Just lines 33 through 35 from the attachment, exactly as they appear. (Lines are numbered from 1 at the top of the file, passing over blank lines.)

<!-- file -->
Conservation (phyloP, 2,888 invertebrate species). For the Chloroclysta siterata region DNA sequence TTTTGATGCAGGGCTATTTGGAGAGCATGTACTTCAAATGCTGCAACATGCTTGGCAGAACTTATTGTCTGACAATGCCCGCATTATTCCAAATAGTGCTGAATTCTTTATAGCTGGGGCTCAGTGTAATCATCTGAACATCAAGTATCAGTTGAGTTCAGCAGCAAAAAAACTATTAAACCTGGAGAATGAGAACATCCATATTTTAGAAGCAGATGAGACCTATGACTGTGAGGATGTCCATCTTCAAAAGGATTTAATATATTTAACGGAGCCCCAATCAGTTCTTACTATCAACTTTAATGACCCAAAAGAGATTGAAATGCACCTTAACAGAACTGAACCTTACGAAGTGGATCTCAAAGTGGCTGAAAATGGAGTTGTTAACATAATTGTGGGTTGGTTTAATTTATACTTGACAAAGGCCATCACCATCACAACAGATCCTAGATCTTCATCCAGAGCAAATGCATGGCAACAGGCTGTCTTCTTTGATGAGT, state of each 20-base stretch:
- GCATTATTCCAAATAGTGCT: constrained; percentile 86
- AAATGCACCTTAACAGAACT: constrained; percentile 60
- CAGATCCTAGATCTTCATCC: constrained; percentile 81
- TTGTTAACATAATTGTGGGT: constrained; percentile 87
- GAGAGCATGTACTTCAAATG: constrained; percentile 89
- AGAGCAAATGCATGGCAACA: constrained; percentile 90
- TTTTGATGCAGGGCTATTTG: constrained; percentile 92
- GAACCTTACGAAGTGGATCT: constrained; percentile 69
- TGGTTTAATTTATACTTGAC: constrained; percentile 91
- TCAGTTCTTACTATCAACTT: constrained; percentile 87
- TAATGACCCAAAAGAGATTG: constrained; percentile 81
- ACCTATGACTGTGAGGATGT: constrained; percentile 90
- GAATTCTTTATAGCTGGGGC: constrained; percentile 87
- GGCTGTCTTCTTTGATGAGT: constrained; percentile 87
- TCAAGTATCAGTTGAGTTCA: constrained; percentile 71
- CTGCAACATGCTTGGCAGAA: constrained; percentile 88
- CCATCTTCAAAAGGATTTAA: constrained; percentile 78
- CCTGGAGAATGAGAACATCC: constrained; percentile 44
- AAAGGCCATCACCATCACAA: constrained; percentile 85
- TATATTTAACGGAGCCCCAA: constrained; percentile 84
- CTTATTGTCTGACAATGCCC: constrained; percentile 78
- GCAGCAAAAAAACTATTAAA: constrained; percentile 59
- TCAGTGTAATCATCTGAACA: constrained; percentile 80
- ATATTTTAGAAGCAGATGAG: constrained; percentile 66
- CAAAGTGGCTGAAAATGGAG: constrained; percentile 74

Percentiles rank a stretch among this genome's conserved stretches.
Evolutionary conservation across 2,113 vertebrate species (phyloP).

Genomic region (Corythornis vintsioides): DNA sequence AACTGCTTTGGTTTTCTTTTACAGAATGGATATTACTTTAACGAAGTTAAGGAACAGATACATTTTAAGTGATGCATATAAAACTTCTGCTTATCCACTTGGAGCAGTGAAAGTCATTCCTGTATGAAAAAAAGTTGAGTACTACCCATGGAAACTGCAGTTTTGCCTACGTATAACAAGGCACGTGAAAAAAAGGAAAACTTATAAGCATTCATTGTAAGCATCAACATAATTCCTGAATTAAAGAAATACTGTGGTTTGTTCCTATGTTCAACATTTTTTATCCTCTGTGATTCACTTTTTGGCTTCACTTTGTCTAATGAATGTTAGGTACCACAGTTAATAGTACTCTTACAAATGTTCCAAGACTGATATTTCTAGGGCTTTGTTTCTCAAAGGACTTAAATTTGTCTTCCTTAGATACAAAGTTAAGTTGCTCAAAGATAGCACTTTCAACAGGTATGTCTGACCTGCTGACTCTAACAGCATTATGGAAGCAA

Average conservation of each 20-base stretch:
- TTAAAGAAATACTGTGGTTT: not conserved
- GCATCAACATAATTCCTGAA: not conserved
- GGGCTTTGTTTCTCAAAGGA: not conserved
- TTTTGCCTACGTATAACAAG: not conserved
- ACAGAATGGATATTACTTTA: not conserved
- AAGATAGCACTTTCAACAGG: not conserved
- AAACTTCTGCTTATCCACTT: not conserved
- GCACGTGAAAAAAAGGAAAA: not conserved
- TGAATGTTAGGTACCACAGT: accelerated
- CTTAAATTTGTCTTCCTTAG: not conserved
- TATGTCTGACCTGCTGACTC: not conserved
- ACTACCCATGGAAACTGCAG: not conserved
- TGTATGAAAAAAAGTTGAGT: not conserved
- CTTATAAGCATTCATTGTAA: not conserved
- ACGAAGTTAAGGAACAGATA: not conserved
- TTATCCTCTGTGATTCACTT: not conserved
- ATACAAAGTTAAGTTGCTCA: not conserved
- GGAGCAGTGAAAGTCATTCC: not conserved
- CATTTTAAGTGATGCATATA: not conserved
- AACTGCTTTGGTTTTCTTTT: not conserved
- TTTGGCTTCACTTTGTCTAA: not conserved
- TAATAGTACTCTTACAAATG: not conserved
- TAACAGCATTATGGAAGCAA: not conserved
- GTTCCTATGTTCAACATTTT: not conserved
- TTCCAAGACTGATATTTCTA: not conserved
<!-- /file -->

- GGGCTTTGTTTCTCAAAGGA: not conserved
- TTTTGCCTACGTATAACAAG: not conserved
- ACAGAATGGATATTACTTTA: not conserved